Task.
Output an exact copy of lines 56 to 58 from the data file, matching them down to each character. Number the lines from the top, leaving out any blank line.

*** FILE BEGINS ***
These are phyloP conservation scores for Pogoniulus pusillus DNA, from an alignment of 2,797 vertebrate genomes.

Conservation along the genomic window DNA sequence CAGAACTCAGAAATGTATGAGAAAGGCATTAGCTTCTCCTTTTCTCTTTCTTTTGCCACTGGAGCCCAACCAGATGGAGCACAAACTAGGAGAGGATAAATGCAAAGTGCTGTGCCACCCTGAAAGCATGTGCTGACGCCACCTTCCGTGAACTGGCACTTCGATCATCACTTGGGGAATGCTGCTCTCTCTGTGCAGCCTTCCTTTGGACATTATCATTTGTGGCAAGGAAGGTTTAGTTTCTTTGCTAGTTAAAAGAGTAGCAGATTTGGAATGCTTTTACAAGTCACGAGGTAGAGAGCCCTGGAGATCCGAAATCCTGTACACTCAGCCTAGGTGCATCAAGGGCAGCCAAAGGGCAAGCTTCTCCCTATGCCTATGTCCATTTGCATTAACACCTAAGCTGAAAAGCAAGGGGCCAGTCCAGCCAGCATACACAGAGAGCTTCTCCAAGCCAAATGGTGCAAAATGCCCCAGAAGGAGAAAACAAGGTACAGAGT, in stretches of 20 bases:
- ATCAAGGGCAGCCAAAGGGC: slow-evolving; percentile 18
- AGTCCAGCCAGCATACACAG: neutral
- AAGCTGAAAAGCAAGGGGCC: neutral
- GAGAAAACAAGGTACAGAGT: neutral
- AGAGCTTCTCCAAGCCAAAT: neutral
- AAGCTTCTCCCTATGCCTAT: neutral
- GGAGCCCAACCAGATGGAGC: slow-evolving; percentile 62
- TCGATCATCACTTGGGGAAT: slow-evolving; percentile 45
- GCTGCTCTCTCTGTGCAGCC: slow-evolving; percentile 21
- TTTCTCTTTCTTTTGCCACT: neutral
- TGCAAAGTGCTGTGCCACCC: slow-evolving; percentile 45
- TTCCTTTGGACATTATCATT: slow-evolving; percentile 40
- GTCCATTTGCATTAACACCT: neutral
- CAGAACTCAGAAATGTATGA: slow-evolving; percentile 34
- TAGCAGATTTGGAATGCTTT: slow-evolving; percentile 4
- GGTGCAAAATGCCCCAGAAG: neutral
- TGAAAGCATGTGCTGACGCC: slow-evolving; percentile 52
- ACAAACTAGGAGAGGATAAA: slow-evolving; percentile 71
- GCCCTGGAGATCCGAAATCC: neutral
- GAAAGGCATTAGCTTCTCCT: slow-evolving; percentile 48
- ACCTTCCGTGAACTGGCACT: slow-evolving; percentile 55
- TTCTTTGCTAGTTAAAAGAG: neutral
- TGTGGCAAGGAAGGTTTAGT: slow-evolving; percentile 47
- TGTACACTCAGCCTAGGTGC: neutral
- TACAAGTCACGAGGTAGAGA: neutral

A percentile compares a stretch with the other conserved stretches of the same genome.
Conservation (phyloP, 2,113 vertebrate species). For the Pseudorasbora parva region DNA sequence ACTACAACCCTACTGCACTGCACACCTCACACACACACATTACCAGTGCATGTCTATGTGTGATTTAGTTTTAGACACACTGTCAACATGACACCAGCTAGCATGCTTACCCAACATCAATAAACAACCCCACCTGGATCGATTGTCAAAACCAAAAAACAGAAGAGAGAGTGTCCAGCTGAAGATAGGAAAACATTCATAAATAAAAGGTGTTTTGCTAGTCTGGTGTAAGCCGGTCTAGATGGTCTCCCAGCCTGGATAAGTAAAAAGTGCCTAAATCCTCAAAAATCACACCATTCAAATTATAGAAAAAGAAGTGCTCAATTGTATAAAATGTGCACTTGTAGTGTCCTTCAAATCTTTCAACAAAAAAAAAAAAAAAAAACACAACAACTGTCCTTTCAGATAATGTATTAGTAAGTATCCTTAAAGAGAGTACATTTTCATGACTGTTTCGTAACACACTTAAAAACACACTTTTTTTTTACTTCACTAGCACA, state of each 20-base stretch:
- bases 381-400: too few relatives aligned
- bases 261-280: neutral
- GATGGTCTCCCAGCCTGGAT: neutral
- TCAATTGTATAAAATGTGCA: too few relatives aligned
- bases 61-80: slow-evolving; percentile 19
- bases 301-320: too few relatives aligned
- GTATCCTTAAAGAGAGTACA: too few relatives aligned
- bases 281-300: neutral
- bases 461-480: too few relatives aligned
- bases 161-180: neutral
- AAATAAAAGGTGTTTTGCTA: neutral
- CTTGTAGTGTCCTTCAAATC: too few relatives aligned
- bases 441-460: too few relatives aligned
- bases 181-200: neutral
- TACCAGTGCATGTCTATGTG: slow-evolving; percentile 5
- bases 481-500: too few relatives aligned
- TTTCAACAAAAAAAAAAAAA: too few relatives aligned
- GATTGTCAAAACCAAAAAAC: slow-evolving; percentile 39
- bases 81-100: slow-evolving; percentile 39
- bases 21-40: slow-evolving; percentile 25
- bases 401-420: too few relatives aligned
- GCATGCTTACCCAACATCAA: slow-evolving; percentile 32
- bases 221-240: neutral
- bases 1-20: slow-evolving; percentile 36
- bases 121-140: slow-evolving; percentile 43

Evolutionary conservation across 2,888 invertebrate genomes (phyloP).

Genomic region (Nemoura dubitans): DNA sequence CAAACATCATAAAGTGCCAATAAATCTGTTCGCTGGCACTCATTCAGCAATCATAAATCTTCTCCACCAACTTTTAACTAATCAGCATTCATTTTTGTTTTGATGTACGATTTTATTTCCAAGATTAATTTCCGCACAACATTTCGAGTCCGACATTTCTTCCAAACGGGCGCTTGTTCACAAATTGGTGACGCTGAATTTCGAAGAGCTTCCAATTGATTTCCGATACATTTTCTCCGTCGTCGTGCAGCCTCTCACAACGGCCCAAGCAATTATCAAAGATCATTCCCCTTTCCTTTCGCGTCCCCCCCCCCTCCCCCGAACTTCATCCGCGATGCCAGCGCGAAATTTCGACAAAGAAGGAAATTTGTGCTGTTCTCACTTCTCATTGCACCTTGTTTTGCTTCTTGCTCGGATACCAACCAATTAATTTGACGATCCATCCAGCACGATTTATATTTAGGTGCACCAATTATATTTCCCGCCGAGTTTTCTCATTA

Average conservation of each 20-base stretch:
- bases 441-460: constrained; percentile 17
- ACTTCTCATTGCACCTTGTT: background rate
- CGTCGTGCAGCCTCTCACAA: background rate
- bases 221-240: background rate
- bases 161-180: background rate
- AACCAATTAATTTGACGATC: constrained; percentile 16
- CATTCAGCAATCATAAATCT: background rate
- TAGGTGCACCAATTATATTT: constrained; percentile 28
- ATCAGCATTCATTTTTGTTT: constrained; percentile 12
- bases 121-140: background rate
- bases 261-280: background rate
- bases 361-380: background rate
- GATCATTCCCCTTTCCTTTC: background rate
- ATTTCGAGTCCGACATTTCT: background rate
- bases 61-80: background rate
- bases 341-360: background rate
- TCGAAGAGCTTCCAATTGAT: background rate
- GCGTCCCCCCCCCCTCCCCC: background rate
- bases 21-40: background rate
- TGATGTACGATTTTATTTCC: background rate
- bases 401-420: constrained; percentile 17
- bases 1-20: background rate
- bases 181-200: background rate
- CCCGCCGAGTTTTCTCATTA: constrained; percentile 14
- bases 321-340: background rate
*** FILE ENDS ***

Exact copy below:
Genomic region (Nemoura dubitans): DNA sequence CAAACATCATAAAGTGCCAATAAATCTGTTCGCTGGCACTCATTCAGCAATCATAAATCTTCTCCACCAACTTTTAACTAATCAGCATTCATTTTTGTTTTGATGTACGATTTTATTTCCAAGATTAATTTCCGCACAACATTTCGAGTCCGACATTTCTTCCAAACGGGCGCTTGTTCACAAATTGGTGACGCTGAATTTCGAAGAGCTTCCAATTGATTTCCGATACATTTTCTCCGTCGTCGTGCAGCCTCTCACAACGGCCCAAGCAATTATCAAAGATCATTCCCCTTTCCTTTCGCGTCCCCCCCCCCTCCCCCGAACTTCATCCGCGATGCCAGCGCGAAATTTCGACAAAGAAGGAAATTTGTGCTGTTCTCACTTCTCATTGCACCTTGTTTTGCTTCTTGCTCGGATACCAACCAATTAATTTGACGATCCATCCAGCACGATTTATATTTAGGTGCACCAATTATATTTCCCGCCGAGTTTTCTCATTA

Average conservation of each 20-base stretch:
- bases 441-460: constrained; percentile 17